Monique Tippett’s deep relationship with the forest is both palpable and a protest for its future.
LYN DI CIERO
♦ Monique Tippett with her work, Wedding Bush. Photos Matt Cook.
Dwellingup artist Monique Tippett says if you ever want to see what bauxite mining has done to the Darling Escarpment, make sure you bring you tissues. “You might see one habitat tree sitting in the middle of nothing,” she says, adding the area is home to mainland quokkas, and many endangered species, not to mention native orchids and flora.
Her upcoming solo, My Darling ll: Orisons at Holmes à Court Gallery in West Perth is a devotion to this forest, and a whispered prayer for its protection as one of only 35 biodiversity hot spots in the world. Her abstract works, using wood as a primary medium, are finely crafted objects using the tactile language of timber to elicit contemplation of the peace and power of immersion in the wild and ancient forest, which has seeped deeply into her soul. Now she finds herself fighting for its existence. “I have become part of a group of forest dwellers who want to protect what remains.”
She says five log trucks a day pass through Dwellingup, laden with massive logs. “From Jarrahdale to Collie, they bulldoze the forest so its completely gone, scrape off the topsoil, then dig down about eight metres to extract the bauxite, fill it in, replace the topsoil and replant. So the forest is pretty much killed, and obviously all the animals who live in that forest as well. Once you’ve seen a regenerated forest, it’s clear it’s nothing like a natural forest.”A new visual description has entered her work – that of the pink/orange plastic tape, used to mark out which areas will be felled next. “It’s common to see the pink/orange or blue tape in the forest, and now this is in my work,” she says. “Tracks, for instance (front cover), shows the imprint trucks have made on the earth, and the pink tape around the site at the time.”
Tippett moved to Dwellingup with her family 20 years ago so she could attend the Australian School of Fine Wood for a two year diploma as a designer maker. “I was already making works with wood, but I needed to be more confident with the material, the machinery used and techniques. It was just an invaluable course.”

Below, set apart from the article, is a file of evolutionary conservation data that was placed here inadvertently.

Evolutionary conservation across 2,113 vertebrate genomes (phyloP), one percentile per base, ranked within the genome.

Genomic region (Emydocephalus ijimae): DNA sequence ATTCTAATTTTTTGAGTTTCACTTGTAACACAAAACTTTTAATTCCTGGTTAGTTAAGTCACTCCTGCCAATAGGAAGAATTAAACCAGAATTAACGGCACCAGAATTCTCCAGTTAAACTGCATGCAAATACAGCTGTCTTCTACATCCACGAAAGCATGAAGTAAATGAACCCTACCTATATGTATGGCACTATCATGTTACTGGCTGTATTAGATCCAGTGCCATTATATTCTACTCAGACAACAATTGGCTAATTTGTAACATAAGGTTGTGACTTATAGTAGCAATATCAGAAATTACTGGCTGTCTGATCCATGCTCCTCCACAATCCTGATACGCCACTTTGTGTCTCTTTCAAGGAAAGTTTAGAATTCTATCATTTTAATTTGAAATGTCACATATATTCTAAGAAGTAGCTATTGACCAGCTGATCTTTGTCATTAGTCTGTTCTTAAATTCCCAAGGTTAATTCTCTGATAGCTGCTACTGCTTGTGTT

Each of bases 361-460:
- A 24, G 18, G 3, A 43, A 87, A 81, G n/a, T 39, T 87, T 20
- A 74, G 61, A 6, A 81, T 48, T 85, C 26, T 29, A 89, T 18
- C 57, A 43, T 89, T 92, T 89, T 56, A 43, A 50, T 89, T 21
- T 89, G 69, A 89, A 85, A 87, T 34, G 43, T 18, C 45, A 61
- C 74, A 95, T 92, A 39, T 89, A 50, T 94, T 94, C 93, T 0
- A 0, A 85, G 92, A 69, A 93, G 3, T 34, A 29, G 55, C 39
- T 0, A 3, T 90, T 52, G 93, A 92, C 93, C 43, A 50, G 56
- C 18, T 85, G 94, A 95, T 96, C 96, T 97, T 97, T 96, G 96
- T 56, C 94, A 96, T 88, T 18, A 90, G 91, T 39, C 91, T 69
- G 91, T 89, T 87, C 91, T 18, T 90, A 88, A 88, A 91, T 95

Around the same time she moved there, two large trees fell naturally on a local property. “We milled those up, and really, it’s a lifetime worth of wood for me. Most of the solid timber for my artworks is from those two trees from 20 years ago.” Tippett also uses veneers and has collected other timbers, such as wandoo from reclaimed seating at the old Perry Lakes Stadium, and jarrah sleepers from the Hotham Valley Railway line. “It’s just beautiful to use recycled and reclaimed timbers,” she says.
Tippett has exhibited both here and overseas, and has twice won the acquisitive South West Art Now. Her works are in a raft of collections, including the Janet Holmes à Court Collection, Edith Cowan University and the WA State Collection. Her public art can be seen at various locations across the state, including Perth Children’s Hospital and the Premier’s Cabinet offices.
Between opening the new exhibition space, Lost Eden Creative, in Dwellingup in 2019, completing a work for Parliament House and a solo exhibition at Edith Cowan University, the prolific artist has had little time for public art of late. Apart from this exhibition she will produce works for the Indian Ocean Triennial at John Curtin Gallery in September, and finish off the year with a survey of her work at Bunbury Regional Art Gallery, a collaboration between BRAG and the Art Gallery of WA, which will also include works by Howard Taylor. If that wasn’t enough, she’s also organising a fundraiser for the WA Forest Alliance at Lost Eden Creative from 4 December to 2 January, which will include some 80 Perth based artists who have so far exhibited at the space.
Throughout the fervent pace of her practice, she says she’s grateful for the patronage of Janet Holmes à Court. “It’s not often you would find a patron like Janet taking an interest in an artist. She’s been supporting my work for the past decade, buying my work.” Tippett says a Regional Art Fellowship Grant through Regional Arts WA has allowed her to keep pace with a punishing creative schedule by supplying funds to employ people to help in her studio, but the forest is never far from her thoughts. “Through my work I’m giving thanks to the wood I use and adding value to it. The truth is the forest here is on my mind all the time. It’s what we talk about in the studio, and it’s what we worry about.”
My Darling ll: Orisons is on show at Holmes à Court Gallery, West Perth from 16 July – 21 August.
Monique Tippett is represented by Gunyulgup Galleries, Yallingup.
♦ Stacked, jarrah and inks, 189 x 90 by Monique Tippett.